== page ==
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Wisconsin Natural Resources magazine

Wisconsin Natural Resources magazine

April 1999

A moody March night. © Scott Nielsen.

A liking for March

A contrary month has an admirer in Central Wisconsin.

Justin Isherwood


Moody, unpredictable, stunningly beautiful: That's the month of March.

© Scott Nielsen

I like a March that stays late.

I like March that dallies and balks at spring. A March that asks the fire be kindled though the day felt warm. A March whose sun was on a merry puddle and whose moon has turned it to a hoary pane.

I like a March to insist I take my sledge and wedge to the wood yard and assail the oak too long to fit the stove. And hammer away till we reach a breathless truce, it knocking off as much of me as I of it.

Some impugn March as a messy month, a headstrong, impolite and oh-so-tardy month. One day companionable, the next a resentful menace throwing around its weight and tipping the furniture. March, some say, is indecent. How the thaw was followed tight after by an openly indignant blizzard flanking every road and forcing surrender, taking hostages of the rest of the township. The farmer who yesterday took the tractor from its mooring in the shed is today lost at sea.

I like March when the moon ascends the cherished twilight like the apple my grandmother wrapped in newsprint in October, awful and wizened 'till the paring made a fragrant sliver of new appled moon.

March has Jurassic heart and shall be pierced by extinction. The snow in dirt-crusted drift almost asks to die, but then will not go when the means is found. The heat of a spring day warms the brown fields, the dying drifts slink and hide in the last preserves like a car-hit dog, wounded and gone to die where it is cold and shadowed, where the pain of the last melt is less.

I cheer a wolf-toothed March that taunts those already in summer shorts and laden with char-grill and hammock pillow. People who cannot stand in line for ice cream at solstice and wear galoshes at the same time.

March as loves mud is my ally. It is openly venomous of the Easter bonnet. Some hold snow which falls on the other side of Ash Wednesday is unconstitutional and a violation. For them, there is not salt enough to wound March with; to teach it manners and how to behave according to the fashion.

I like a March that blows perpendicular to everything else, crosswise of all that is alive except barbwire. And a night the wind won't quit and the town plow can't defend the road and resigns till morning knowing they'd rather not see the day. The week after devoted to digging out and pushing back what a warm spell might do.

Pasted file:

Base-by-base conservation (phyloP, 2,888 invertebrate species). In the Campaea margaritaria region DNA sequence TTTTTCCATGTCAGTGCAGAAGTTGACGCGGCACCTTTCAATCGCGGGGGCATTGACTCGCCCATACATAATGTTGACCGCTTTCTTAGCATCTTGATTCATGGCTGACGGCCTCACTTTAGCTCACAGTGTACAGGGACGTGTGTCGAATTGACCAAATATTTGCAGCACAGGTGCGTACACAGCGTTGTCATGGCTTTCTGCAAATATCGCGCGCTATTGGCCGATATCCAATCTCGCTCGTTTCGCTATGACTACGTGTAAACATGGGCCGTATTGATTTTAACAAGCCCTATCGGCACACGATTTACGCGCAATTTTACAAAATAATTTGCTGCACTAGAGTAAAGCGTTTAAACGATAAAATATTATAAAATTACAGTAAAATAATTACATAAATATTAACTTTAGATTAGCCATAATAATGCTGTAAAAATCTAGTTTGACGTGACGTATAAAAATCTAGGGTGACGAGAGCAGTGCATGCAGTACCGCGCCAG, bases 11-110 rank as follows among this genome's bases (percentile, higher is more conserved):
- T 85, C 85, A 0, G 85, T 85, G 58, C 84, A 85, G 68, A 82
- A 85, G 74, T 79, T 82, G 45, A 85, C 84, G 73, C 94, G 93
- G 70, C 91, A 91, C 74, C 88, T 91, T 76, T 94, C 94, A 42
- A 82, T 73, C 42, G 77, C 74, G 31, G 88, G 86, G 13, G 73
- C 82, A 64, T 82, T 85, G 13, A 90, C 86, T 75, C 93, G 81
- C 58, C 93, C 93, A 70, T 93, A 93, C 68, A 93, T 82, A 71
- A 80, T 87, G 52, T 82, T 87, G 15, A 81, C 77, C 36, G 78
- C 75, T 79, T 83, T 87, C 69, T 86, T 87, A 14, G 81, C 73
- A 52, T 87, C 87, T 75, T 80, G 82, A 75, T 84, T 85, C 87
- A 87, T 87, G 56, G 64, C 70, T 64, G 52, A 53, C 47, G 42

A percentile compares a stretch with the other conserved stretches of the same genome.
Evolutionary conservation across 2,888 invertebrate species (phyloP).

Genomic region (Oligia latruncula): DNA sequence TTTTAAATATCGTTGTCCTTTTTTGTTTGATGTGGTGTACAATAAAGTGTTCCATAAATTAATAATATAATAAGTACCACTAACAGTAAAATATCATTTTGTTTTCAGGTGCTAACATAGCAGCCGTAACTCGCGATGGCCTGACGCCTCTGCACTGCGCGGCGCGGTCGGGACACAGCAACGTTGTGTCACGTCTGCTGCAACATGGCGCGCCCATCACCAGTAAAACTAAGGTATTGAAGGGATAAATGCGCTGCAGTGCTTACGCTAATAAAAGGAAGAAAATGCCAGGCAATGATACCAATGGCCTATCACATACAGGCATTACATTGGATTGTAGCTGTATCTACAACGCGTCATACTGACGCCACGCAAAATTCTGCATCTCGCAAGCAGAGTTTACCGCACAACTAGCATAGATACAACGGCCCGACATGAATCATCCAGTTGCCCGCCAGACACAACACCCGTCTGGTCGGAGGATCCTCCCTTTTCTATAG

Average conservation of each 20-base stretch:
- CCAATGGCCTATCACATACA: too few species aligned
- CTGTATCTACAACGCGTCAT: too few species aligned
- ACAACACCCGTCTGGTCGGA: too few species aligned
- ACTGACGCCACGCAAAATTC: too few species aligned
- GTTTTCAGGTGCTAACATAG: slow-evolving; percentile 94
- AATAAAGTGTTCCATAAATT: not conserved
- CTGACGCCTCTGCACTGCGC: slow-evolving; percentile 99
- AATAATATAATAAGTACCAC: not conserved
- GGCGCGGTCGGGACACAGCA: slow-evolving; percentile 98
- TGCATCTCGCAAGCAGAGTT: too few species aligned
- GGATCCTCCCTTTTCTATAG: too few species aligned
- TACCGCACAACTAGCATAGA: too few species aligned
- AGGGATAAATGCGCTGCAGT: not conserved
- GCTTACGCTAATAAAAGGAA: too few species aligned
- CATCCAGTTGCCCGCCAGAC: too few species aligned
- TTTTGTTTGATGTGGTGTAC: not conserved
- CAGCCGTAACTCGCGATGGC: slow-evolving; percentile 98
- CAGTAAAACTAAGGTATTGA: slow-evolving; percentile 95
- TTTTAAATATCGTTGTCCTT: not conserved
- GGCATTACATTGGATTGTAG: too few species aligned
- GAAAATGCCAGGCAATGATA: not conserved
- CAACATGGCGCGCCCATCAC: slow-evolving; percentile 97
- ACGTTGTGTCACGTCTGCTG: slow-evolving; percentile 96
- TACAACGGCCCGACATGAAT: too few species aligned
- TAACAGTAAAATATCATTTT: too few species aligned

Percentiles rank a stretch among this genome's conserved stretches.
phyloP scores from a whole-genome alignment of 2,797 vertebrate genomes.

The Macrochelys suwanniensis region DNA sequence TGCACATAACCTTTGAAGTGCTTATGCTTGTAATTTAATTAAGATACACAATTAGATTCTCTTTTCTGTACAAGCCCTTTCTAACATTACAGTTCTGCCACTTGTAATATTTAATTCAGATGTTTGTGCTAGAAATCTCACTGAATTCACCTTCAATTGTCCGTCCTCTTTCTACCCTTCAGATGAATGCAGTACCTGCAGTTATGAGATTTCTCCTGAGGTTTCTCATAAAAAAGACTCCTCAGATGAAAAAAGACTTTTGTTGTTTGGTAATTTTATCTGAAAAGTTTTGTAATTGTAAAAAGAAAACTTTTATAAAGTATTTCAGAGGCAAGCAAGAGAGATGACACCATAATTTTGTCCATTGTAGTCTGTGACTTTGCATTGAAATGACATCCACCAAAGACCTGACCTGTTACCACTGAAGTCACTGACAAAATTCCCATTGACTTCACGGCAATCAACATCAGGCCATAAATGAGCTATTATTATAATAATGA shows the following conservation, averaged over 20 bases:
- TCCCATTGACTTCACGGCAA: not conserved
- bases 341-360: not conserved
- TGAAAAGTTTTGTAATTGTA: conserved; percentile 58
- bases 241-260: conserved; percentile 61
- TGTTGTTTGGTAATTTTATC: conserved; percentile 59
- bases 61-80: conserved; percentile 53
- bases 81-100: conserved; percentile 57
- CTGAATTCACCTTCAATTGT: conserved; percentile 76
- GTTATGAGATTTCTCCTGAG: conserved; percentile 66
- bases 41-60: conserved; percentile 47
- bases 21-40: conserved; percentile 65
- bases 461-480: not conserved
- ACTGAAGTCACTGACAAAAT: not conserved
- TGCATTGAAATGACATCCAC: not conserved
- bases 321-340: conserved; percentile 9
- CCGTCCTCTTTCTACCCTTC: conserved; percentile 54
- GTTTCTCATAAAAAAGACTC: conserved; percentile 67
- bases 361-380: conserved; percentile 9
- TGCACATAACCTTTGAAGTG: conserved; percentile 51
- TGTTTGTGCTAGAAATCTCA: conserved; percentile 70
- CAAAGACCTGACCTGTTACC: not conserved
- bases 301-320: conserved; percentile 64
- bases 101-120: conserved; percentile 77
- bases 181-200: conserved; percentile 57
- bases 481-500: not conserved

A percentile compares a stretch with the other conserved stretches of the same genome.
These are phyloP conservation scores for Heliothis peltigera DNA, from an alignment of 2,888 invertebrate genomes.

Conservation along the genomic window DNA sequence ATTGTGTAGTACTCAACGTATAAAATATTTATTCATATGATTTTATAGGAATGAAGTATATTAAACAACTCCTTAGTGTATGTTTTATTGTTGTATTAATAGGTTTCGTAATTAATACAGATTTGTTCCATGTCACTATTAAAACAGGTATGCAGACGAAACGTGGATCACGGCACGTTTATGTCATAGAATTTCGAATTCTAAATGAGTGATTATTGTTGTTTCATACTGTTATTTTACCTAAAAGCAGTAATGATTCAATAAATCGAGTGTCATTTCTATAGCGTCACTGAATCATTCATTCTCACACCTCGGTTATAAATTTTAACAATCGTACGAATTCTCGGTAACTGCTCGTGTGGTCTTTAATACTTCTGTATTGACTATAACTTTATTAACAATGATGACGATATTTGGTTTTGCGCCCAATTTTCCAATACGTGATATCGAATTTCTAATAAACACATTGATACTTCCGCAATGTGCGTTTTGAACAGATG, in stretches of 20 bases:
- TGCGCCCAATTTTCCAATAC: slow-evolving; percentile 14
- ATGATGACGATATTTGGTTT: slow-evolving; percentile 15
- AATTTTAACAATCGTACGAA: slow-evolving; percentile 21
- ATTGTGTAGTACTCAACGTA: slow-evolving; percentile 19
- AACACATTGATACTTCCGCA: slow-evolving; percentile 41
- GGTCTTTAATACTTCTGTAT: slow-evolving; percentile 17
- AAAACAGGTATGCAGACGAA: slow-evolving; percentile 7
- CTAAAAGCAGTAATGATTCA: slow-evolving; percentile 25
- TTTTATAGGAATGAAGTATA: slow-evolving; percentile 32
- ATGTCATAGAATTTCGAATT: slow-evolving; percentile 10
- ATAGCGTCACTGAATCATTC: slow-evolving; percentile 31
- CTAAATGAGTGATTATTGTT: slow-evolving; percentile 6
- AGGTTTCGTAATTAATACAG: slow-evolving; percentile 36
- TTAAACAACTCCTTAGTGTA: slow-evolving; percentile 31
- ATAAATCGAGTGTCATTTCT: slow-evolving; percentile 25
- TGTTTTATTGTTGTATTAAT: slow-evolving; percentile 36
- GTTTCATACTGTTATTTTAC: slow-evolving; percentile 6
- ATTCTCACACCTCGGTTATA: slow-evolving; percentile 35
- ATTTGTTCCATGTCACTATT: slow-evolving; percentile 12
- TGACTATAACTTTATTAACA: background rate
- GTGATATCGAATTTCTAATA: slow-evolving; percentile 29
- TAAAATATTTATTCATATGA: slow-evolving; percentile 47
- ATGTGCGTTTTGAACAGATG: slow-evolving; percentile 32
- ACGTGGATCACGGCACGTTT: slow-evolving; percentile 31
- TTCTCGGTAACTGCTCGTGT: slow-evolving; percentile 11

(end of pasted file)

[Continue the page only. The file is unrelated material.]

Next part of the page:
A March wind can chew a chimney top and suck at the damper 20 feet down, banging it in the middle of the night like a prowler working the lock.

I like March in empty barns out on the muck, the door slapping at snow flies, always too slow, too rusty to hit the tormenter. The timbers chafe and groan, the barn whimpers and the nails lose another fraction. In the mow I heard the door and thought to tie it down. I had it closed but the wind recoiled. Insulted, I hauled the line to have it, grabbed for twine to hobble the wind by using one hand and half hitches. I knew it futile. As my back turned, the door came undone with March running off with the string in its mouth.

In March cows lean on the farmer's hands for warmth and cats born to prowl are home for the night instead of following the moon to the hedge. All winter these grim and stealthful cats were too proud to wind around the milkman's feet. March, they do not trust after dark.

Of all the months, March is the most untamed. March unhitched Caesar and by the same ice of intrigue, March disconnects the lights and furnace fan, every farm cut adrift as its own lifeboat. March makes the roads impassable and everything primitive again. The household marooned without microwave, no fridge, and, horror of horrors, no TV. How much worse can it be?

No other month will try with such regularity to strand us without plumbing and lights.

I have come to admire March that pours unabated across the field. Driving waves and sleet, farther out a phosphor line. My neighbor's barn riding the current bobs in the sea, its lights flash a distress signal, founder and then go down as if sunk by a U-boat somewhere in the March sea off the coast of winter.

Essayist Justin Isherwood writes from Plover, Wisconsin.